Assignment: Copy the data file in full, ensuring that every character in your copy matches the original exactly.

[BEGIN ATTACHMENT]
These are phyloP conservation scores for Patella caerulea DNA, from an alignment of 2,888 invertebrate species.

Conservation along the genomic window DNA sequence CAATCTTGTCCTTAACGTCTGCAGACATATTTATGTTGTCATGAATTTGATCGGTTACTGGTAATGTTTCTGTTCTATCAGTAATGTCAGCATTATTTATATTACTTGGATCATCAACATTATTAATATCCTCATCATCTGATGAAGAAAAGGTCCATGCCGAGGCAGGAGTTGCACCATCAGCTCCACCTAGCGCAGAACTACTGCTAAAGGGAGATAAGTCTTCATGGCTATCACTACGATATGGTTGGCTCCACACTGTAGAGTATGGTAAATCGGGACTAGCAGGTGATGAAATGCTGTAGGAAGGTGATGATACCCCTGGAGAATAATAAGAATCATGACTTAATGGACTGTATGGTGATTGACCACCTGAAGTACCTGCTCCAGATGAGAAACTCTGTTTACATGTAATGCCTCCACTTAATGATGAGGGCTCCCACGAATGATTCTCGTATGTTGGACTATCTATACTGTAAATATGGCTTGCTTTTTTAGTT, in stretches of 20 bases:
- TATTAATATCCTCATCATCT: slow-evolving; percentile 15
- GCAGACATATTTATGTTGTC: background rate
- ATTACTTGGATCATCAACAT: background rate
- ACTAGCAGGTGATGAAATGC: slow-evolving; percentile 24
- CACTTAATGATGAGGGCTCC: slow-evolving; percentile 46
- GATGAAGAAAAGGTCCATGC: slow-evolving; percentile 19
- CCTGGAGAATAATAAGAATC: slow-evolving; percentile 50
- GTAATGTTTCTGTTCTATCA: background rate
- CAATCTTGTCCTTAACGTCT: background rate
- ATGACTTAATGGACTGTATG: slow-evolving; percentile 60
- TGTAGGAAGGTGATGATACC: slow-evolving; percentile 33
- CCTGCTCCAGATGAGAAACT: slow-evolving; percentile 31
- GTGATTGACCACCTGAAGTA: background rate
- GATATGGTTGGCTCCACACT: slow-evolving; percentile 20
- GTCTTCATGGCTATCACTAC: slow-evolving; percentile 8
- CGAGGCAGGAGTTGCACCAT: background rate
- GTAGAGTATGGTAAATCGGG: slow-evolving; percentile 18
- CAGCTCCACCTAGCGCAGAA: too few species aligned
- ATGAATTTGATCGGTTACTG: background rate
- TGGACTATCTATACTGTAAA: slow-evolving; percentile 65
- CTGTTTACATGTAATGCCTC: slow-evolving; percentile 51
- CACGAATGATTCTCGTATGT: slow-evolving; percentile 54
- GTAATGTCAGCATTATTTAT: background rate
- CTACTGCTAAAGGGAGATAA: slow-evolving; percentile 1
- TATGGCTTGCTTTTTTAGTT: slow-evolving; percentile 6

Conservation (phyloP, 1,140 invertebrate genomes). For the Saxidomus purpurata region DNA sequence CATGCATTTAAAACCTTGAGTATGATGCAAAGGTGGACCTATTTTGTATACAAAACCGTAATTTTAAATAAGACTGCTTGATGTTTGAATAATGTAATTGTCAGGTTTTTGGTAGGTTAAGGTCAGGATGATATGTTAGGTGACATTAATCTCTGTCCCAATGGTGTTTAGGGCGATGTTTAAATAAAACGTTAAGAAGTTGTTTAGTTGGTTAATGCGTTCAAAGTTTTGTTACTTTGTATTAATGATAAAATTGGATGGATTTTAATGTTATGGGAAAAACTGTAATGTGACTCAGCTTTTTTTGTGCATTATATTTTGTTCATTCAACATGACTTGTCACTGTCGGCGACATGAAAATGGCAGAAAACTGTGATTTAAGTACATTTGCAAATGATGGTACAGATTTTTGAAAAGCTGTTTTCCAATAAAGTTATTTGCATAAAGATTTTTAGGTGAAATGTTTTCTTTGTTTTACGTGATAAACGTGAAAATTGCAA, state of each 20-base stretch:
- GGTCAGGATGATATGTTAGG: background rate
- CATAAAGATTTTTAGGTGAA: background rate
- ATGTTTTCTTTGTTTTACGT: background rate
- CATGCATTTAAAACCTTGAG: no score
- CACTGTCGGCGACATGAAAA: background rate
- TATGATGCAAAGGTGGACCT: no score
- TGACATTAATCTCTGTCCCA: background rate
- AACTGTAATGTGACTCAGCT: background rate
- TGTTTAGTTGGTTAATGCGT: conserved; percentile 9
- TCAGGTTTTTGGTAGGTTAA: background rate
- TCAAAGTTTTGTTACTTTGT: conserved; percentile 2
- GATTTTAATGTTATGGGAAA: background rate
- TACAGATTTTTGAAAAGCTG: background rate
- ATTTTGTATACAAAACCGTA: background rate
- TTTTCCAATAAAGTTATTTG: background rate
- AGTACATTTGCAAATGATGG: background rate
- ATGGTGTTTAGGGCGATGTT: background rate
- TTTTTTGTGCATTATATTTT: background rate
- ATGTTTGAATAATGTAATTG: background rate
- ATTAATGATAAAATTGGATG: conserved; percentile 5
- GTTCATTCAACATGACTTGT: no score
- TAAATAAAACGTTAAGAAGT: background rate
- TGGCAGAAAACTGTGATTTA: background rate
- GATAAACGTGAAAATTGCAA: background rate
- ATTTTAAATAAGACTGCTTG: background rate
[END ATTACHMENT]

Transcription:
These are phyloP conservation scores for Patella caerulea DNA, from an alignment of 2,888 invertebrate species.

Conservation along the genomic window DNA sequence CAATCTTGTCCTTAACGTCTGCAGACATATTTATGTTGTCATGAATTTGATCGGTTACTGGTAATGTTTCTGTTCTATCAGTAATGTCAGCATTATTTATATTACTTGGATCATCAACATTATTAATATCCTCATCATCTGATGAAGAAAAGGTCCATGCCGAGGCAGGAGTTGCACCATCAGCTCCACCTAGCGCAGAACTACTGCTAAAGGGAGATAAGTCTTCATGGCTATCACTACGATATGGTTGGCTCCACACTGTAGAGTATGGTAAATCGGGACTAGCAGGTGATGAAATGCTGTAGGAAGGTGATGATACCCCTGGAGAATAATAAGAATCATGACTTAATGGACTGTATGGTGATTGACCACCTGAAGTACCTGCTCCAGATGAGAAACTCTGTTTACATGTAATGCCTCCACTTAATGATGAGGGCTCCCACGAATGATTCTCGTATGTTGGACTATCTATACTGTAAATATGGCTTGCTTTTTTAGTT, in stretches of 20 bases:
- TATTAATATCCTCATCATCT: slow-evolving; percentile 15
- GCAGACATATTTATGTTGTC: background rate
- ATTACTTGGATCATCAACAT: background rate
- ACTAGCAGGTGATGAAATGC: slow-evolving; percentile 24
- CACTTAATGATGAGGGCTCC: slow-evolving; percentile 46
- GATGAAGAAAAGGTCCATGC: slow-evolving; percentile 19
- CCTGGAGAATAATAAGAATC: slow-evolving; percentile 50
- GTAATGTTTCTGTTCTATCA: background rate
- CAATCTTGTCCTTAACGTCT: background rate
- ATGACTTAATGGACTGTATG: slow-evolving; percentile 60
- TGTAGGAAGGTGATGATACC: slow-evolving; percentile 33
- CCTGCTCCAGATGAGAAACT: slow-evolving; percentile 31
- GTGATTGACCACCTGAAGTA: background rate
- GATATGGTTGGCTCCACACT: slow-evolving; percentile 20
- GTCTTCATGGCTATCACTAC: slow-evolving; percentile 8
- CGAGGCAGGAGTTGCACCAT: background rate
- GTAGAGTATGGTAAATCGGG: slow-evolving; percentile 18
- CAGCTCCACCTAGCGCAGAA: too few species aligned
- ATGAATTTGATCGGTTACTG: background rate
- TGGACTATCTATACTGTAAA: slow-evolving; percentile 65
- CTGTTTACATGTAATGCCTC: slow-evolving; percentile 51
- CACGAATGATTCTCGTATGT: slow-evolving; percentile 54
- GTAATGTCAGCATTATTTAT: background rate
- CTACTGCTAAAGGGAGATAA: slow-evolving; percentile 1
- TATGGCTTGCTTTTTTAGTT: slow-evolving; percentile 6

Conservation (phyloP, 1,140 invertebrate genomes). For the Saxidomus purpurata region DNA sequence CATGCATTTAAAACCTTGAGTATGATGCAAAGGTGGACCTATTTTGTATACAAAACCGTAATTTTAAATAAGACTGCTTGATGTTTGAATAATGTAATTGTCAGGTTTTTGGTAGGTTAAGGTCAGGATGATATGTTAGGTGACATTAATCTCTGTCCCAATGGTGTTTAGGGCGATGTTTAAATAAAACGTTAAGAAGTTGTTTAGTTGGTTAATGCGTTCAAAGTTTTGTTACTTTGTATTAATGATAAAATTGGATGGATTTTAATGTTATGGGAAAAACTGTAATGTGACTCAGCTTTTTTTGTGCATTATATTTTGTTCATTCAACATGACTTGTCACTGTCGGCGACATGAAAATGGCAGAAAACTGTGATTTAAGTACATTTGCAAATGATGGTACAGATTTTTGAAAAGCTGTTTTCCAATAAAGTTATTTGCATAAAGATTTTTAGGTGAAATGTTTTCTTTGTTTTACGTGATAAACGTGAAAATTGCAA, state of each 20-base stretch:
- GGTCAGGATGATATGTTAGG: background rate
- CATAAAGATTTTTAGGTGAA: background rate
- ATGTTTTCTTTGTTTTACGT: background rate
- CATGCATTTAAAACCTTGAG: no score
- CACTGTCGGCGACATGAAAA: background rate
- TATGATGCAAAGGTGGACCT: no score
- TGACATTAATCTCTGTCCCA: background rate
- AACTGTAATGTGACTCAGCT: background rate
- TGTTTAGTTGGTTAATGCGT: conserved; percentile 9
- TCAGGTTTTTGGTAGGTTAA: background rate
- TCAAAGTTTTGTTACTTTGT: conserved; percentile 2
- GATTTTAATGTTATGGGAAA: background rate
- TACAGATTTTTGAAAAGCTG: background rate
- ATTTTGTATACAAAACCGTA: background rate
- TTTTCCAATAAAGTTATTTG: background rate
- AGTACATTTGCAAATGATGG: background rate
- ATGGTGTTTAGGGCGATGTT: background rate
- TTTTTTGTGCATTATATTTT: background rate
- ATGTTTGAATAATGTAATTG: background rate
- ATTAATGATAAAATTGGATG: conserved; percentile 5
- GTTCATTCAACATGACTTGT: no score
- TAAATAAAACGTTAAGAAGT: background rate
- TGGCAGAAAACTGTGATTTA: background rate
- GATAAACGTGAAAATTGCAA: background rate
- ATTTTAAATAAGACTGCTTG: background rate